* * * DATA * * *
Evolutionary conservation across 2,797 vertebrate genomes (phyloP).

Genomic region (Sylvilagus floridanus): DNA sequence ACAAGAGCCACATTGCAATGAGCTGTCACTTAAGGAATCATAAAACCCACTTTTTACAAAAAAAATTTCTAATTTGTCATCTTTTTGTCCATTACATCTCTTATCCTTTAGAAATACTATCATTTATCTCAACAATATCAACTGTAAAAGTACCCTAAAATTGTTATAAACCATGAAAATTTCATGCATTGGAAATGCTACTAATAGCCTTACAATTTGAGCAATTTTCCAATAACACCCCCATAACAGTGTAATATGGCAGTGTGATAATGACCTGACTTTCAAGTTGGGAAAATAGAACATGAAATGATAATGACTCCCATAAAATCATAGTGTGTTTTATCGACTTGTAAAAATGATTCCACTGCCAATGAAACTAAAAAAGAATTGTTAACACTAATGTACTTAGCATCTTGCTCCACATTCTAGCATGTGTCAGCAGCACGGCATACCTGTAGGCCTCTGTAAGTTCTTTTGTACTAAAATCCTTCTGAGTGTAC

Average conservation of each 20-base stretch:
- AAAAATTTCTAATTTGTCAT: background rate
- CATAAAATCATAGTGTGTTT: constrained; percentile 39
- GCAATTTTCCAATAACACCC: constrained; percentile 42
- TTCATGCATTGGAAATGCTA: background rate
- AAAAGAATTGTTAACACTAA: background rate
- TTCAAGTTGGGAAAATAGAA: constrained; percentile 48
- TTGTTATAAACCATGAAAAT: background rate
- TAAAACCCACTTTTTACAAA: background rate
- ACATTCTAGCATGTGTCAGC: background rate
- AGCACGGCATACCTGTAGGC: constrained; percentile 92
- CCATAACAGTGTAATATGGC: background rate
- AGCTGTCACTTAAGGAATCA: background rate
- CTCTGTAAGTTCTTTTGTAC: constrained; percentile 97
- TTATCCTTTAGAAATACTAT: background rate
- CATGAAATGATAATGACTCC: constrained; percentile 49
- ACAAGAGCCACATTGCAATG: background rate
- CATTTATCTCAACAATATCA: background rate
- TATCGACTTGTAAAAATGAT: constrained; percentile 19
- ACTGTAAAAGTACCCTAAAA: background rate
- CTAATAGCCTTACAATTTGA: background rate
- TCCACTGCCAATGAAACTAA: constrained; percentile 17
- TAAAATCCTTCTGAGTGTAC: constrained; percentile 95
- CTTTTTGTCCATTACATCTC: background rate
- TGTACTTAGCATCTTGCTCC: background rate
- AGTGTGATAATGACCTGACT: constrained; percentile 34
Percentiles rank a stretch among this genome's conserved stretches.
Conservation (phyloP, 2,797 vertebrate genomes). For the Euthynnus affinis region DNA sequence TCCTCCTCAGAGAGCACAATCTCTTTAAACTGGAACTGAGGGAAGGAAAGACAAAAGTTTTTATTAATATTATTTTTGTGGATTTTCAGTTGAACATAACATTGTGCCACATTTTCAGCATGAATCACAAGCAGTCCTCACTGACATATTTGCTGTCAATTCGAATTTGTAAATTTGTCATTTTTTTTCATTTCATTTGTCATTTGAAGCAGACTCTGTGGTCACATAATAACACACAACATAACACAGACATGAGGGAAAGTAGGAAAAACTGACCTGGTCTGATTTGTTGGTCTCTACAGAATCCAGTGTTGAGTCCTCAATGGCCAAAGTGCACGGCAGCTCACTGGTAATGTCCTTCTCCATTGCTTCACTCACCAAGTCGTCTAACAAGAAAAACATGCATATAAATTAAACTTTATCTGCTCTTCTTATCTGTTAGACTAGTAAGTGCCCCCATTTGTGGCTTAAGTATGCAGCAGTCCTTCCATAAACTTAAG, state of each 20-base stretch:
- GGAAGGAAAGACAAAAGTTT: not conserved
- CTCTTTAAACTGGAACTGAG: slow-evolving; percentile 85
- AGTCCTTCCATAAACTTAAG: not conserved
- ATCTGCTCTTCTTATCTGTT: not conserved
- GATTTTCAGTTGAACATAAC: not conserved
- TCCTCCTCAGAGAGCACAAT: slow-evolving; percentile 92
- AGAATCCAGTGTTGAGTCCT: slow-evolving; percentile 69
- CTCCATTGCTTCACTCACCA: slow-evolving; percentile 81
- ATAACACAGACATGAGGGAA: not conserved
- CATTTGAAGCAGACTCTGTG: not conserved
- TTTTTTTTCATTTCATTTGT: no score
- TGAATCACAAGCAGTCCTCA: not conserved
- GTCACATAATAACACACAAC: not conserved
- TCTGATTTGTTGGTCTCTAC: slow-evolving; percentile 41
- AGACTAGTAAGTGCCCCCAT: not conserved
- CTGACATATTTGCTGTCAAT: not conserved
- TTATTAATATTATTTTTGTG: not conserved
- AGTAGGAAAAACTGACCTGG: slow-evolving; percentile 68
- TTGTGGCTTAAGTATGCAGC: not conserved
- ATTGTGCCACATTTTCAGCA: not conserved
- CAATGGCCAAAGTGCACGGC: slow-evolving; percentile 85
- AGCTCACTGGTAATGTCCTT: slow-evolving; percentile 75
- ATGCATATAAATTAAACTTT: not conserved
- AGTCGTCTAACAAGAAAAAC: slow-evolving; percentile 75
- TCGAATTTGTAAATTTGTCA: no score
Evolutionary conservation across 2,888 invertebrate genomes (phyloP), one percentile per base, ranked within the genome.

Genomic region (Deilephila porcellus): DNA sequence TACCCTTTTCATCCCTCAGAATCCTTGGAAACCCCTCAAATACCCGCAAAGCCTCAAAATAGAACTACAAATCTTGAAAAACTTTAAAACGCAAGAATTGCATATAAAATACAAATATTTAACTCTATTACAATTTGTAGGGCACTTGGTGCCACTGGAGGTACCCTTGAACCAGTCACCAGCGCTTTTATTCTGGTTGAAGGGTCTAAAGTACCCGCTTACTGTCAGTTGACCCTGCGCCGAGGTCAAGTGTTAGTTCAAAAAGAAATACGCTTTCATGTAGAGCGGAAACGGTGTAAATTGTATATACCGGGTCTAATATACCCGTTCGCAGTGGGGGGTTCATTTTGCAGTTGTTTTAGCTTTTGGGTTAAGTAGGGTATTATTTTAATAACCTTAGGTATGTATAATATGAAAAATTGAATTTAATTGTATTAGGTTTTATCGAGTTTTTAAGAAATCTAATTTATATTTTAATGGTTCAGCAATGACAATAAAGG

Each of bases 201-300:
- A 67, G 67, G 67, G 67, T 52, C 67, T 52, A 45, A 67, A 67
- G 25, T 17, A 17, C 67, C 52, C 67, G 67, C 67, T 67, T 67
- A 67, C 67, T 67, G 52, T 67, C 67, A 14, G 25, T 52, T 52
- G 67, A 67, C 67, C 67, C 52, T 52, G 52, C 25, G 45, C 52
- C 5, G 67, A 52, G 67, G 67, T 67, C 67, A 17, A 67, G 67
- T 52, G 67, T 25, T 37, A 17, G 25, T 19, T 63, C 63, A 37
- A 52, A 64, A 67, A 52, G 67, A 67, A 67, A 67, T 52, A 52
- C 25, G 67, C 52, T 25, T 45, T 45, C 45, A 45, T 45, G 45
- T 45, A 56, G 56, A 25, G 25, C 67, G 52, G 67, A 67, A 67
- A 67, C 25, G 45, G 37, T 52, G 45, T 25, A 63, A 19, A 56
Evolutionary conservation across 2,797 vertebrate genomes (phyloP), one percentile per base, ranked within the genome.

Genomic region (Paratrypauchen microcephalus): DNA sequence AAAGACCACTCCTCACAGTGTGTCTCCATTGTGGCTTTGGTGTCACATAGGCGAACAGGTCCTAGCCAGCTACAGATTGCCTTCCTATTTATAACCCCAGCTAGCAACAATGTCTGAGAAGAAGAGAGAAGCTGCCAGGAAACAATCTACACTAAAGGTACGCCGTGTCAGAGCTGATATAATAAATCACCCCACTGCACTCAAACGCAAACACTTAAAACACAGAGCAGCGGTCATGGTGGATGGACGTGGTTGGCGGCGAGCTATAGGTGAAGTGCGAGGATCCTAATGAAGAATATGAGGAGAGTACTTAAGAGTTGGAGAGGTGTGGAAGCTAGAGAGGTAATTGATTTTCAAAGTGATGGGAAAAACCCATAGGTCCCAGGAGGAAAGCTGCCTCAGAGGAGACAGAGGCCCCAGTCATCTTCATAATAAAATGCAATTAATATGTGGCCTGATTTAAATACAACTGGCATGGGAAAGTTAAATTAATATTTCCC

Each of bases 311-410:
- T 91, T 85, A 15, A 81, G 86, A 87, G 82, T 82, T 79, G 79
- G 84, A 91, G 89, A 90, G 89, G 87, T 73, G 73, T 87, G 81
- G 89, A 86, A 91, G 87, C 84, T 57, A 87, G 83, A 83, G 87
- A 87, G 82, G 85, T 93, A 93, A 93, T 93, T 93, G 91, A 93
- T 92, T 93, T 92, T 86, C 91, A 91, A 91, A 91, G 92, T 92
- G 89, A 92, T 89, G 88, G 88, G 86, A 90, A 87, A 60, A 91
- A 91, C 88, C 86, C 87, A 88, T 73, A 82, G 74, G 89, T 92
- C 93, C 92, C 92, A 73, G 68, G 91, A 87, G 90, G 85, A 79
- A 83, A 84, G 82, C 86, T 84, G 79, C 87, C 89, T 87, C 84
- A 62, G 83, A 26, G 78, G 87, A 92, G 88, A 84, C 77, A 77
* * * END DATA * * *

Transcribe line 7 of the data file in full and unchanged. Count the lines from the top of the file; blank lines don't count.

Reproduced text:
- TTCATGCATTGGAAATGCTA: background rate